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10 Fashion Faux Pas to Avoid at a Pow Wow

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At a pow wow, wardrobe choices often depend on your role at the event, but whether you’re dancing, singing or just watching, there are fashion faux pas to avoid.

Some universal standards apply at all pow wows, regardless of location, weather or purpose. Here are some tips to keep you from committing embarrassing – or offensive – fashion blunders:

Ripped, ragged or sagging pants

Pow wows represent a mixture of the social and the spiritual, said Reno Charette, a women’s traditional dancer and director of American Indian outreach at Montana State University Billings. If you’re not dancing, casual attire is appropriate, but it should fit properly and be in good repair. “Our young men go around with their pants hanging low,” said Charette, who is Crow and Turtle Mountain Chippewa. “That’s especially bad when they’re in the drum group and they lean forward.”

Shorts or miniskirts

Showing too much leg is inappropriate for anyone in the arena, including spectators, Charette said. She recommends a style that is “casual without being revealing.” Even in 100-degree weather, Daisy Duke-style shorts or miniskirts should be avoided.

For some male dancers, bare legs are part of the regalia, but singers and spectators should cover up, Charette said. “Some of our male dancers may not have their legs fully covered, but there is a standard of modesty that they abide by.”

Swimsuits, halter tops or bikini tops

Regardless of where they are in the arena, women should avoid tight clothing or anything that shows cleavage, Charette said. That includes halter tops, bikini tops and spaghetti straps. It also includes any style worn without appropriate underwear. “We know it’s hot, but please cover up,” she said. “Going braless at a pow wow is inappropriate. Bosoms need to be contained.”

Bare feet

Wearing shoes isn’t just a fashion statement, but also a safety precaution, Charette said. She recommends spectators wear closed-toed shoes to keep feet clean and safe. The same standard applies to dancers and singers, said Erny Zah, a singer and emcee who has traveled the pow wow circuit all over the country. “For singers, regardless of how hot it is, wear long pants and nice shoes,” he said. “The general rule is that you don’t want to show skin, so a long-sleeved shirt is also appropriate.”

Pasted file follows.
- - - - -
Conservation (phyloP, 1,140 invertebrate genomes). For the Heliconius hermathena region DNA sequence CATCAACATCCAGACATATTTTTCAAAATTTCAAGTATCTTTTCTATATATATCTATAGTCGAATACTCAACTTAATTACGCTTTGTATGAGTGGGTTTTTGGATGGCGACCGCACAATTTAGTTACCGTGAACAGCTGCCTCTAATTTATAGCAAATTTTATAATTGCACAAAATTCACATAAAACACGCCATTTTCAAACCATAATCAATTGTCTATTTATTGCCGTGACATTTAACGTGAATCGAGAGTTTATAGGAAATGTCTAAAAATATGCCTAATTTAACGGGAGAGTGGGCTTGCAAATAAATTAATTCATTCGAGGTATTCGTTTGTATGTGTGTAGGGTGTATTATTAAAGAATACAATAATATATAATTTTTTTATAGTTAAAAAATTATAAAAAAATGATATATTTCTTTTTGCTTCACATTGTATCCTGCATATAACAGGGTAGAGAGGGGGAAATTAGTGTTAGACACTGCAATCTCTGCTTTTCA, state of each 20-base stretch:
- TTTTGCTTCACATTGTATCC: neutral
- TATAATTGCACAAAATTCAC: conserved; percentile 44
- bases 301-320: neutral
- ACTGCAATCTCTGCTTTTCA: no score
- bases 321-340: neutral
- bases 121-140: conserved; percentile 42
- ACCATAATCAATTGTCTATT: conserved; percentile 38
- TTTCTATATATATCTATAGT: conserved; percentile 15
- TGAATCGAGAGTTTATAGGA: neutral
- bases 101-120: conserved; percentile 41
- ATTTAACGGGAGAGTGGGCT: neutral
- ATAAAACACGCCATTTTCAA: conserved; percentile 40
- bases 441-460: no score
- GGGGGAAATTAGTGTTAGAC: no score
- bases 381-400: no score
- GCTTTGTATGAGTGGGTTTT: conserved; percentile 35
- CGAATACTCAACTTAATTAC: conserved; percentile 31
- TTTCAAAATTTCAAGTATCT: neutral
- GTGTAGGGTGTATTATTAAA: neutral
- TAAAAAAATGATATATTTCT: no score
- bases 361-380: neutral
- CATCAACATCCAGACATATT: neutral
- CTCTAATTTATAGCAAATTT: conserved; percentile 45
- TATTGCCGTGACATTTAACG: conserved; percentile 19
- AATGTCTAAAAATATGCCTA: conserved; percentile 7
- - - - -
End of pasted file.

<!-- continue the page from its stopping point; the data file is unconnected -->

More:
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Clothing with profane or inappropriate slogans

An element of sacredness exists in the pow wow arena, said Zah, who is Navajo, Jicarilla Apache and Choctaw. Dress and appearance should show respect for that. “This is more than just a show,” he said. “For some of these tribes, this is their ritual that has been with them for generations. We’ve got to remember where it came from and respect that.”

Anything that can be considered revealing

When in doubt, go with your “Sunday best,” Zah said. If you’re dressed appropriately, you will be more likely to feel the spiritual power. “The overall goal of the pow wow is to help people,” he said. “So the singing, dancing, drums and feathers, all of that comes together. Everyone who takes part in that, whether singing or dancing or watching, will feel that and it will give them strength.”


Just as styles that are too casual or revealing should be avoided, so should clothing that is too dressy or formal. “There’s a line between too casual and too dressy,” said Sammy Tonkei White, a Kiowa emcee, who has been working with pow wows since 1959. “Just as young people who are not dressed appropriately should leave, it would look funny if an Indian got up and danced in a tuxedo.”

Cheap or fake regalia

Dancers in full dress can carry around as much as 40 extra pounds from their moccasins, leggings, belts, bustles, capes and other accessories, Charette said. But in the pow wow arena, quality matters. “It can get very heavy, but you wear it,” she said. “This is our formal wear, and as a dancer, the materials you select and the quality of your regalia should always bring pride to your tribe. It’s important to set for yourself a very high standard of quality, and do your best to meet that.”


Perhaps the most offensive thing you can wear to a pow wow is a costume. This includes the Boy Scouts who show up with war paint and synthetic feathers, or the wannabe Indians who dress in homemade buckskins or breechcloths. “A lot of this is non-Natives coming with warbonnets on and thinking that they’re honoring Native America,” Zah said. “For some reason, non-Natives think that mimicry is a way to honor, but these are our real clothes, not costumes.”

Anything that sends the wrong message

Pow wows often are open to the public and outsiders are welcome, Zah said. But the burden to educate the masses falls on participants – the organizers, emcees, dancers and singers – who are tasked with providing an authentic Native experience in an inauthentic world. Zah encourages all participants to think about their clothing before they attend a pow wow. “Native America is being presented in the wrong way because people are learning from teachers like Disney, Peter Pan and Pocahontas,” he said. “It’s important to do this right because we’re educating a new generation.”